Florida is among one of the states that employ the aid of a rather strict recruitment and selection process for law enforcement agents. Therefore, this quick guide on how to become a police officer in Florida will attempt to take readers through the basic requirements that need to be met in order to qualify.

In essence, although the regulations do not vary a great deal from the ones used across the board in the United States, it is important to know that police departments in this state pride themselves on selecting only the most worthy candidates for the job.

Without further ado, let’s take quick look at the list of police officer requirements.

Minimum Requirements

  • Must be at least 19 years old.
  • Must be a United States citizen.
  • Applicants for law enforcement and corrections must have a high school diploma or equivalent (GED). For probation officers, a bachelor’s degree is required.
  • Must not be convicted of any felony or a misdemeanor that involves perjury or false statement.
  • Should not be dishonorably discharged from the Armed Forces of the United States. 
  • Must pass a physical examination by a licensed physician, physical assistant or a certified nurse practitioner.
  • Should have a good moral character to be determined by a background investigation.
  • Must have documented fingerprint on record with an employment agency.
Source: Florida Department of Law Enforcement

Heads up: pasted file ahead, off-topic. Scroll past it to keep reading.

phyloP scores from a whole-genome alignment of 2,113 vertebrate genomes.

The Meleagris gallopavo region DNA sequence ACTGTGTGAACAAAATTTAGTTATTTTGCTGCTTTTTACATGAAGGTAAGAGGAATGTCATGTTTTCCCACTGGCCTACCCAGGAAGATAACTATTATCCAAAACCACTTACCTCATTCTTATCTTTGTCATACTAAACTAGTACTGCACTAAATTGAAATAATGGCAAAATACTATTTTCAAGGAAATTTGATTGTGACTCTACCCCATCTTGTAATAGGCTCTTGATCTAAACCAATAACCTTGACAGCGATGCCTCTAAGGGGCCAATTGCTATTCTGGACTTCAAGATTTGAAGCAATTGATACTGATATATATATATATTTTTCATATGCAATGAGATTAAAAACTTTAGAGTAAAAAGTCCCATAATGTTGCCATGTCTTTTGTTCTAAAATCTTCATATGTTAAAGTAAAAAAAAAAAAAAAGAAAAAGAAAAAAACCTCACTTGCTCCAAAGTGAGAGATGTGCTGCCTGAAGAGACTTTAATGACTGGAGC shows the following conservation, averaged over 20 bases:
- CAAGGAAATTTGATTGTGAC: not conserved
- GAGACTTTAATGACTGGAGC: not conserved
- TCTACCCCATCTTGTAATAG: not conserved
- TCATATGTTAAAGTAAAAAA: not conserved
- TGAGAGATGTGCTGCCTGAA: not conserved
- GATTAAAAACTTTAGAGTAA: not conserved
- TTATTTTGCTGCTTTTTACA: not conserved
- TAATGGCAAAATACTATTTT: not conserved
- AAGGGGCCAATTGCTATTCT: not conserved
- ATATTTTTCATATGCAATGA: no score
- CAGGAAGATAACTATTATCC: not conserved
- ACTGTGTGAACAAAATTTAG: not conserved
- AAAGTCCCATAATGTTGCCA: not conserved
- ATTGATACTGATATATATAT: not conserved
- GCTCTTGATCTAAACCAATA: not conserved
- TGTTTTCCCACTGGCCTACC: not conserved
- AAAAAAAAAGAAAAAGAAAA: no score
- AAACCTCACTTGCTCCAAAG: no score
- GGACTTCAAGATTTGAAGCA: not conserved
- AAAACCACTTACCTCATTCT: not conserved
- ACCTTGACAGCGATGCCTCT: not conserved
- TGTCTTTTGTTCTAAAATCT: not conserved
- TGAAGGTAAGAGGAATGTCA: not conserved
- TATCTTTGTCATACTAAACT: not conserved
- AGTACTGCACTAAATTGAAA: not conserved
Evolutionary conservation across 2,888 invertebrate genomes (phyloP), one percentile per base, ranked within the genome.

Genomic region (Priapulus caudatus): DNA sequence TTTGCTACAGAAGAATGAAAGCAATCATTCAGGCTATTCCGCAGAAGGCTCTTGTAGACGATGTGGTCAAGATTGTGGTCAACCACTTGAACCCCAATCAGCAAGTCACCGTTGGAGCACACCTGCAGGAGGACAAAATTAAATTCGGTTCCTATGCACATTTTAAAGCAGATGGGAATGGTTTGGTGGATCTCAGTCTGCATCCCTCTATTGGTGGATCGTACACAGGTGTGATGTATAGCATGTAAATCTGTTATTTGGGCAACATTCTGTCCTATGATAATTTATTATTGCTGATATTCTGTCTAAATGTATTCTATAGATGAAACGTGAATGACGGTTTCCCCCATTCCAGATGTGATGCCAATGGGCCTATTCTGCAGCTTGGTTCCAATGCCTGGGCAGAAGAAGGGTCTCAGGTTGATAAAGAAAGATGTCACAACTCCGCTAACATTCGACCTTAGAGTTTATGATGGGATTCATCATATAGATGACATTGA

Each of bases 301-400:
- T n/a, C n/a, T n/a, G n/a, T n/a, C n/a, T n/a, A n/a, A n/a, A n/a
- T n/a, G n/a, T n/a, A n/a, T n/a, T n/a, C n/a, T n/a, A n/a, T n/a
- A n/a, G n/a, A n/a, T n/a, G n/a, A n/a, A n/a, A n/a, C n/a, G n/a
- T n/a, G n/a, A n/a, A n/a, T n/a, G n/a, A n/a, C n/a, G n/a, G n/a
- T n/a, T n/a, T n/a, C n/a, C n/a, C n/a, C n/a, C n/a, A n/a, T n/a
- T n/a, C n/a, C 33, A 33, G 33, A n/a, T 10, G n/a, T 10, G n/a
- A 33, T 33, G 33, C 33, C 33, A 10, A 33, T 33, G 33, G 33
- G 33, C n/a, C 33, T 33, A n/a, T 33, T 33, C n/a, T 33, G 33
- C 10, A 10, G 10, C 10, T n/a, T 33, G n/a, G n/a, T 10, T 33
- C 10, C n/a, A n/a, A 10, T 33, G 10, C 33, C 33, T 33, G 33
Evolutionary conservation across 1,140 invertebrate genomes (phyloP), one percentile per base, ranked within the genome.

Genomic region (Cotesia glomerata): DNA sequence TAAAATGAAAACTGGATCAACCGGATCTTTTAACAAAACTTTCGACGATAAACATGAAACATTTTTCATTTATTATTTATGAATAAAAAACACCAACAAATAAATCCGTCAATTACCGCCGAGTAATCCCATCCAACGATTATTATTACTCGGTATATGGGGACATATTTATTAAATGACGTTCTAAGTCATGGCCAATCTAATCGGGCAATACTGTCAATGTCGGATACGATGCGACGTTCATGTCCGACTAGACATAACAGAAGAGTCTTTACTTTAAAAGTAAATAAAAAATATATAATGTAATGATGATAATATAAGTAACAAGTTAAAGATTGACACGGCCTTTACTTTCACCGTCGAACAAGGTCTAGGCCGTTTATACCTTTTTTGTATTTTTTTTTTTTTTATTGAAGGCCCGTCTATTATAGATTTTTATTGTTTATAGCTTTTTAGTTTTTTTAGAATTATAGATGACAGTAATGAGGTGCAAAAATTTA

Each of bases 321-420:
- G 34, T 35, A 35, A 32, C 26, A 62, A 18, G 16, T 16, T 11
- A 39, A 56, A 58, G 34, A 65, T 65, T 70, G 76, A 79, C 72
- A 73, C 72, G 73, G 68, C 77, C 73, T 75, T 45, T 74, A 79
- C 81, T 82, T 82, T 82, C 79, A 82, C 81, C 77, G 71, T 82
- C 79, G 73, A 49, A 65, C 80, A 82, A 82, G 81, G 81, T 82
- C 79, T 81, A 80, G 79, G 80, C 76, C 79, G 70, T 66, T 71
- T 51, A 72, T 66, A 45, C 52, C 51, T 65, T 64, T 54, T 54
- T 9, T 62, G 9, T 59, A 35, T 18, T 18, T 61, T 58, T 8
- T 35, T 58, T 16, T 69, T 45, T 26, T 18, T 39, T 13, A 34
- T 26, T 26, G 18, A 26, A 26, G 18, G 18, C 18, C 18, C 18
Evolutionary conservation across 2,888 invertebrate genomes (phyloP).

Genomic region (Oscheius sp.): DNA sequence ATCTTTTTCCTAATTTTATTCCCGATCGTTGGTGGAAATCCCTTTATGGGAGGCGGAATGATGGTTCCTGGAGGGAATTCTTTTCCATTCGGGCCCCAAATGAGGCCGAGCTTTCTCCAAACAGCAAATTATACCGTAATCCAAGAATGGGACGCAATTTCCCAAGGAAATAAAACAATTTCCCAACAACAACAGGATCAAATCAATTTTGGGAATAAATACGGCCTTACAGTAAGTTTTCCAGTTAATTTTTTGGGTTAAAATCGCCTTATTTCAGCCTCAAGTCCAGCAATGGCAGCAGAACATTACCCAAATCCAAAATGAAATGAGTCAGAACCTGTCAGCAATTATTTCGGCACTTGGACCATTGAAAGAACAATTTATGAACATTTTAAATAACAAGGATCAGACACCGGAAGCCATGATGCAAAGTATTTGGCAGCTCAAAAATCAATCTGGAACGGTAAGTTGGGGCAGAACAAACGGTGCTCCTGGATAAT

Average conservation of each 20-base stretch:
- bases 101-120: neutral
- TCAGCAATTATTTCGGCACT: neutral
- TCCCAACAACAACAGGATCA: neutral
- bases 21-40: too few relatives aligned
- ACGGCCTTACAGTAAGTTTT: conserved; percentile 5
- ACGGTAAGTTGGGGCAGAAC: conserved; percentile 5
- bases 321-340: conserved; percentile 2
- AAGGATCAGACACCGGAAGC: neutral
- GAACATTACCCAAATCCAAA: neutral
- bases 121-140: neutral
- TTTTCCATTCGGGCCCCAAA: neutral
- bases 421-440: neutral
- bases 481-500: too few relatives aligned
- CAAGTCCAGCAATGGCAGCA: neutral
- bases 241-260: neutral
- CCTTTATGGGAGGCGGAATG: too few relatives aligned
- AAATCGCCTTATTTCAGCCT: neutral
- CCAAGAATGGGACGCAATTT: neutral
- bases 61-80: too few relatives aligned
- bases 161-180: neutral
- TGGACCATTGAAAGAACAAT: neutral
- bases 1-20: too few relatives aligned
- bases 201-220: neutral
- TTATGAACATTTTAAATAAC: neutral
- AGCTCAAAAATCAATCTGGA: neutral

Age and Education Requirements to Enroll in the Florida Police Academy

The minimum age requirement for potential candidates of the police academy programs in Florida is no less than 19 years old.

However, regarding education the candidate must have completed, there are two standards:

  • GED or graduating high school courses (applies for law enforcement agents as well as for correctional officers)
  • Bachelor’s degree (applies for correctional probation officers)

Click here to check out the various police officer jobs in Florida.

Regardless of the field of the candidacy, the higher level of education provides substantial benefits in acquiring a higher rank or advancing on the structural ladder. To put it simple, a candidate with an associate’s degree, for example, will have better chances of being accepted in the police academy and of landing a high responsibility job after graduation.

Although advancing in the hierarchy of Florida’s police department can also be achieved through experience and special merits in the field of duty, higher education is also valued by higher ranking officers.

Having a Clean Criminal Record is a Must for Florida Law Enforcement Training

The criminal record is one of the most important selection criteria for potential candidates of the Florida law enforcement system. The current standard that applies is that individuals found guilty of eliminatory felonies or crimes after the first of July, 1981 are not eligible.